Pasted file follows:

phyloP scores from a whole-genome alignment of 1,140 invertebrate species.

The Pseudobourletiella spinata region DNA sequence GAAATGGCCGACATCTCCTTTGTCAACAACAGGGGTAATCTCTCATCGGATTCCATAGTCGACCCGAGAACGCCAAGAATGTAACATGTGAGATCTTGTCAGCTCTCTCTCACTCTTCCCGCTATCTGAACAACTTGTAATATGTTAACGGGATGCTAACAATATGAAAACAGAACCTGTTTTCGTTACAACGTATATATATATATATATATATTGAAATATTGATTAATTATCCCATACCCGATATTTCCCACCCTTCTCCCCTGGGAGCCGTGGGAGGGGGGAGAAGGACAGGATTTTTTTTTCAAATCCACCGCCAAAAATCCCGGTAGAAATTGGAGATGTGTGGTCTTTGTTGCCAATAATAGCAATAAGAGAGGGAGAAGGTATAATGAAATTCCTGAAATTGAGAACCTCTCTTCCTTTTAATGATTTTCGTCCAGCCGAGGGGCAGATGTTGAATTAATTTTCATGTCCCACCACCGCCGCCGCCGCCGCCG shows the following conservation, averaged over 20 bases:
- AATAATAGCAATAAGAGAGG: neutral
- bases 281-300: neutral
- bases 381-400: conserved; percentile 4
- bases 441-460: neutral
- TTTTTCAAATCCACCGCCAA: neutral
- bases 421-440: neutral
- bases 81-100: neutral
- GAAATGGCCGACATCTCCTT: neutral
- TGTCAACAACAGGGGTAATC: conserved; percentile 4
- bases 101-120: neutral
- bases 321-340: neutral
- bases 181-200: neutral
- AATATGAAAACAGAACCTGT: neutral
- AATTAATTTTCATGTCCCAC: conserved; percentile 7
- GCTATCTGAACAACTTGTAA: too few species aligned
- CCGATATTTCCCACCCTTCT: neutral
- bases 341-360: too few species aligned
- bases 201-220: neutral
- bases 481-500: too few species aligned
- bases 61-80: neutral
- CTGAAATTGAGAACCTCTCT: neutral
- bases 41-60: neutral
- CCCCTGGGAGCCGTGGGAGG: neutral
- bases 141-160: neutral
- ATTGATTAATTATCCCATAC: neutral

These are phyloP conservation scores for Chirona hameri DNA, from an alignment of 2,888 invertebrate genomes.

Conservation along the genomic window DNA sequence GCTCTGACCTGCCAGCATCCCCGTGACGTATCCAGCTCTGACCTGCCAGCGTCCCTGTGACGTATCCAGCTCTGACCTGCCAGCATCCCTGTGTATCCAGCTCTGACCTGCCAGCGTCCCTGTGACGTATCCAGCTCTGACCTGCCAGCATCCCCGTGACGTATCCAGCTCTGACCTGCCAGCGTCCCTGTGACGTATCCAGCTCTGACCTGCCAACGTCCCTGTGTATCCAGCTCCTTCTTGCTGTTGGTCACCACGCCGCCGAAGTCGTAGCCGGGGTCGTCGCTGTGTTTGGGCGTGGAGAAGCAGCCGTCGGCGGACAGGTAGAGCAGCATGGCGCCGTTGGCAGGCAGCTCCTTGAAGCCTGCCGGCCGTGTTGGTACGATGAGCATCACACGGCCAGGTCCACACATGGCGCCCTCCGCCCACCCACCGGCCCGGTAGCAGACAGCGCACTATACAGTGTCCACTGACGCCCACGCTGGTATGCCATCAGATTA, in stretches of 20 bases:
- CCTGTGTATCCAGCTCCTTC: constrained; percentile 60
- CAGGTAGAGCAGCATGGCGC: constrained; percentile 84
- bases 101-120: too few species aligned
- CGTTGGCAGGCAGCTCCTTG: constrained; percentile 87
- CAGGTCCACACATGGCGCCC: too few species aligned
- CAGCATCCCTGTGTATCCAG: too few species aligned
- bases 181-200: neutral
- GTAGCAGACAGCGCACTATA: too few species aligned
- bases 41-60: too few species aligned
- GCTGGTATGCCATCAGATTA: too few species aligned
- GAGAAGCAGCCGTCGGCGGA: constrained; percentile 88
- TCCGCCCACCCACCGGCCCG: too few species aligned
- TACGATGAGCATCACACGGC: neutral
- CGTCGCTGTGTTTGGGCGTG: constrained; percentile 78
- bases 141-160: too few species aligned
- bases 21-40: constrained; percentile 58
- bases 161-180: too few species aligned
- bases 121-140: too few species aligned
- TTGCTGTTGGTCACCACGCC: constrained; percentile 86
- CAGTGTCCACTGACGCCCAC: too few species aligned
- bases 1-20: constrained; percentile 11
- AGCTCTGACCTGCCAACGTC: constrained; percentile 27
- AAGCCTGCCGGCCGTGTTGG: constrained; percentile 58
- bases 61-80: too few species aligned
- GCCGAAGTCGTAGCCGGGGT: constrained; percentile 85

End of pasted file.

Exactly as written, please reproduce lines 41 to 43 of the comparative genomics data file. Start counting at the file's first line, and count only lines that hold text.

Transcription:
- TCCGCCCACCCACCGGCCCG: too few species aligned
- TACGATGAGCATCACACGGC: neutral
- CGTCGCTGTGTTTGGGCGTG: constrained; percentile 78